In November of 2019, we traveled to Chicago, Illinois and our hotel was on the banks of the Chicago river. We learned more about the disaster when we visited the Chicago History Museum, but wanted to do a bit more research for ourselves.
The location of the disaster is currently marked by a historical marker. If you make your way to the LaSalle Street Bridge, the location is right there across from the Reid Murdoch Center (which was a building that was there in 1915).
Like I mentioned in the opening, we learned more details about the Eastland Disaster when we went to the Chicago History Museum and saw the display that they had about the tragedy. Marianne first heard about this during her tour to the Englewood Post office when we were in Chicago in April of 2018, but we really didn't dive into the research about it until now. The following are some photos of the display at the museum.
The SS Eastland was a passenger ship based in Chicago and used for tours. On July 24, 1915, the ship rolled over onto her side while tied to a dock in the Chicago River. A total of 844 passengers and crew were killed in what was the largest loss of life from a single shipwreck on the Great Lakes.
After the disaster, Eastland was salvaged and sold to the United States Navy. After restorations and modifications, Eastland was designated a gunboat and renamed USS Wilmette. She was used primarily as a training vessel on the Great Lakes, and was scrapped after World War II. (Wikipedia)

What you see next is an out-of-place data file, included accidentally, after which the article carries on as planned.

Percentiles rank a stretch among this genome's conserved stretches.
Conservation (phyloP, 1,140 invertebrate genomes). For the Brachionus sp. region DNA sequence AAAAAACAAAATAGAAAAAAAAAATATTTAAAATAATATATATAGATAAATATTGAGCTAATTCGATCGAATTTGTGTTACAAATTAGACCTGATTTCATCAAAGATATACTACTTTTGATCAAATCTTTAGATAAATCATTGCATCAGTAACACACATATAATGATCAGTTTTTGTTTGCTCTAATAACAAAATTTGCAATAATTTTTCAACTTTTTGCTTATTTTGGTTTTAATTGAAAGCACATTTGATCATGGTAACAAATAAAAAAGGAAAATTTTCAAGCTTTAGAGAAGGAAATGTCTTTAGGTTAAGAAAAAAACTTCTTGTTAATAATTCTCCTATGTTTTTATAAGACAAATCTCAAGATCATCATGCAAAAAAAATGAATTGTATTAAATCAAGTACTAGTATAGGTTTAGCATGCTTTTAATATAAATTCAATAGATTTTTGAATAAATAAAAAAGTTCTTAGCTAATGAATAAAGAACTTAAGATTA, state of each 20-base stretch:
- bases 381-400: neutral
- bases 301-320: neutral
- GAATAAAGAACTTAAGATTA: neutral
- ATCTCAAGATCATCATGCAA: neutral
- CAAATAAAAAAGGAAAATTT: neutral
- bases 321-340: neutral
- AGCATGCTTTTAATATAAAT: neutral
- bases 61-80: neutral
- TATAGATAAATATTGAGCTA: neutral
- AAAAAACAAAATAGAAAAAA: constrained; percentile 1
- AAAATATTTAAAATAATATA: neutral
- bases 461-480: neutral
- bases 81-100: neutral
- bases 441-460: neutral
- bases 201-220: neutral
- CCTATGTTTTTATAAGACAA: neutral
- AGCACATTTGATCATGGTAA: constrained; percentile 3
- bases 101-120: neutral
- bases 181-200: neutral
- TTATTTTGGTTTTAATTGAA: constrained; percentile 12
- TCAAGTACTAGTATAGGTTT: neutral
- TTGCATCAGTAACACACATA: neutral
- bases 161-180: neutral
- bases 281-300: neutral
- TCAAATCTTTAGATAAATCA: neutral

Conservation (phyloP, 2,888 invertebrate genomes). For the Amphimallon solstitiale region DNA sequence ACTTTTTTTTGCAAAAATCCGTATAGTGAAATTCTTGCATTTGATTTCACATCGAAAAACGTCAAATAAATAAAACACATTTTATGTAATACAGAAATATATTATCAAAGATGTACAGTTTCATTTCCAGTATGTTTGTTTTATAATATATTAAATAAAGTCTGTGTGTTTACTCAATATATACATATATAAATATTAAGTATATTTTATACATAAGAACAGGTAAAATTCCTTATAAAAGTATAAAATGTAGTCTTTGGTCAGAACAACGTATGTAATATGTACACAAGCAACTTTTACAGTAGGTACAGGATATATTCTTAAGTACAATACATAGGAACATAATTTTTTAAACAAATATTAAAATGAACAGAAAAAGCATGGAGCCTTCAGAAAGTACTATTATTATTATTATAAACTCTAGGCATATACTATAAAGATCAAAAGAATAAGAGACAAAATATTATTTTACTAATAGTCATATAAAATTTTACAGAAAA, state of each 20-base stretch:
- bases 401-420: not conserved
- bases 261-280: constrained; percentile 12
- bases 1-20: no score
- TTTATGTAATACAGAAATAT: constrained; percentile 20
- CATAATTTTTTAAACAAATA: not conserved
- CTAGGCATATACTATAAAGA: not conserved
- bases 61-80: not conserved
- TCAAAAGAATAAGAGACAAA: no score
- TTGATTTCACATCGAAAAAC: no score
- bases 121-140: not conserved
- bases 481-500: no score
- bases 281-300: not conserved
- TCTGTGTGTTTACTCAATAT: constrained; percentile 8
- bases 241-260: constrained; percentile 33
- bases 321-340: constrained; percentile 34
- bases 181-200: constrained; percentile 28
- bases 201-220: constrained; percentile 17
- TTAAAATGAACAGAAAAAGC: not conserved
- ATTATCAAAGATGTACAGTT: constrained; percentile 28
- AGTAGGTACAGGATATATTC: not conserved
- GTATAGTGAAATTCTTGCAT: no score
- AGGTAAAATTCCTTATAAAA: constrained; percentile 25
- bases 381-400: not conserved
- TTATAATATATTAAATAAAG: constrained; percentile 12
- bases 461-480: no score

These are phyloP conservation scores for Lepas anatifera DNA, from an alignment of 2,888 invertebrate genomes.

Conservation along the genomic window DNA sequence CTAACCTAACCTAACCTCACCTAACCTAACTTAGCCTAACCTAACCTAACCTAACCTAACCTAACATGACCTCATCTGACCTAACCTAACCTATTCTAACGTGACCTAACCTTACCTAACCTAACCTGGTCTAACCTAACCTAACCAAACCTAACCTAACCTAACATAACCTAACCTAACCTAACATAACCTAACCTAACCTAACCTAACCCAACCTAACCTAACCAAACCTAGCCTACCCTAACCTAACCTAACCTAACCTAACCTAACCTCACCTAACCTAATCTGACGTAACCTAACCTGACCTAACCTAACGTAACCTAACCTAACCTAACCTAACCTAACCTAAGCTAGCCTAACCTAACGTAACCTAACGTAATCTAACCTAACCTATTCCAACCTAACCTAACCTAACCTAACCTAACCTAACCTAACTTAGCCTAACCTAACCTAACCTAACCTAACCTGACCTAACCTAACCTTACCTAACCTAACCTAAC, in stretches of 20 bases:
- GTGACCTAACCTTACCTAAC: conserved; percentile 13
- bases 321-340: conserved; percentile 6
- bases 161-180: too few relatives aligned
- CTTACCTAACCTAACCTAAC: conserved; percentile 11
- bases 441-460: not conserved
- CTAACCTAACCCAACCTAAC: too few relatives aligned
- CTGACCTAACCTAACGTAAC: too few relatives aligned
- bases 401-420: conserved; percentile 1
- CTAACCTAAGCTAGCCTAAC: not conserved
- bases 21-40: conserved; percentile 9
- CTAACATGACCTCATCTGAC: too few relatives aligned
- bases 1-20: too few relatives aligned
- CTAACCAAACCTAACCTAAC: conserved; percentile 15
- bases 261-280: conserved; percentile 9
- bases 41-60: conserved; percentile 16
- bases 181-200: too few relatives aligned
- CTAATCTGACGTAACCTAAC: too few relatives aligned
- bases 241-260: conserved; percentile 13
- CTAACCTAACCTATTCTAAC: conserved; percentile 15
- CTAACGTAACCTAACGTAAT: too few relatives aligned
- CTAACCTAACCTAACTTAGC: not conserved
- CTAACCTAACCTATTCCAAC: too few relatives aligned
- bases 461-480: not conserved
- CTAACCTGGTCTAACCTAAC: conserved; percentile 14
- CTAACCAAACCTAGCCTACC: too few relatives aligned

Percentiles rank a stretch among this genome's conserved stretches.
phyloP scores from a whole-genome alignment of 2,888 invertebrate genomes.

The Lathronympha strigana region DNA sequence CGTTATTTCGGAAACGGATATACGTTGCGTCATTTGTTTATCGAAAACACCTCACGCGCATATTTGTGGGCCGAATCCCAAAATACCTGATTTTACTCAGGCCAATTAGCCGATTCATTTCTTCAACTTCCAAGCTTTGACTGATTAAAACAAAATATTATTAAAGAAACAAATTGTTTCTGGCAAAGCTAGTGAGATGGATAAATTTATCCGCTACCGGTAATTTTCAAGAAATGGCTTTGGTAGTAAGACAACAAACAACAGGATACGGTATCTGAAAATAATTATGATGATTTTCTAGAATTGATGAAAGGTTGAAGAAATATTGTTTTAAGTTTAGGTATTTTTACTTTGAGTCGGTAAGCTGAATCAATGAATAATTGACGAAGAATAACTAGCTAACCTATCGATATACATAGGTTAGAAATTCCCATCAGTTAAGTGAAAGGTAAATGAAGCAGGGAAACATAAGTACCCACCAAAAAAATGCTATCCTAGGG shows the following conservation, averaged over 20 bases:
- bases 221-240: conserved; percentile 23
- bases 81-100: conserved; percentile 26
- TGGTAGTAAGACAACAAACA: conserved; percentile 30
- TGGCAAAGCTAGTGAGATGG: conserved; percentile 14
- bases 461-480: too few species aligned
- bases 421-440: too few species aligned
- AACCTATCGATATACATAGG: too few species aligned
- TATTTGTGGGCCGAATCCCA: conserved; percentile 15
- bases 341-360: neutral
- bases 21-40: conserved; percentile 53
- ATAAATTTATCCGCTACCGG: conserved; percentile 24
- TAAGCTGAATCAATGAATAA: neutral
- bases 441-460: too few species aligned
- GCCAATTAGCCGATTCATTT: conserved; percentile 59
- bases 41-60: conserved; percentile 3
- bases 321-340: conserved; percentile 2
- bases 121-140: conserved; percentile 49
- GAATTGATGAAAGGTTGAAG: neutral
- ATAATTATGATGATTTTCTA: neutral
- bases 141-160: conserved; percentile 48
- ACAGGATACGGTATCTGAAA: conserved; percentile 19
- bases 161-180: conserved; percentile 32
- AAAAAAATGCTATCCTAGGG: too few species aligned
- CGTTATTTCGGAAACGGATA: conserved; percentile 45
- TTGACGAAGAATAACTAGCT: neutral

We realized that we actually was pretty close to this location when we recently stayed in Chicago, but we didn't get a chance at the time to go down to the actual spot. If you caught our Vlog video we did about Chicago, there was a time-lapse that we had in the video. That time lapse from shooting out our hotel window towards the direction up the Chicago River of the Eastland disaster location. Turns out, we were actually within walking distance at the time, but didn't even realize that we were. We will make sure to go there when we return to Chicago again in the future; however, we did decide to focus a segment of our live stream show about the disaster. You can catch the replay of that in the following video.
While researching the information for our show and for this blog post, we found some interesting resources that you might be interested in as well. The following animation video was produced by the Eastland Disaster Historical Society that demonstrates what happened to the ship while it was tied to the dock on the morning of July 24, 1915.
The following website contain some great information about the disaster as well that can be supplemented with information that you can find on Wikipedia too. Click on the images (or links) below to connect to the associated websites.
Let us know down in the comments if you have heard about this event before, or if you have been to or plan on going to the disaster location down in the comments below.
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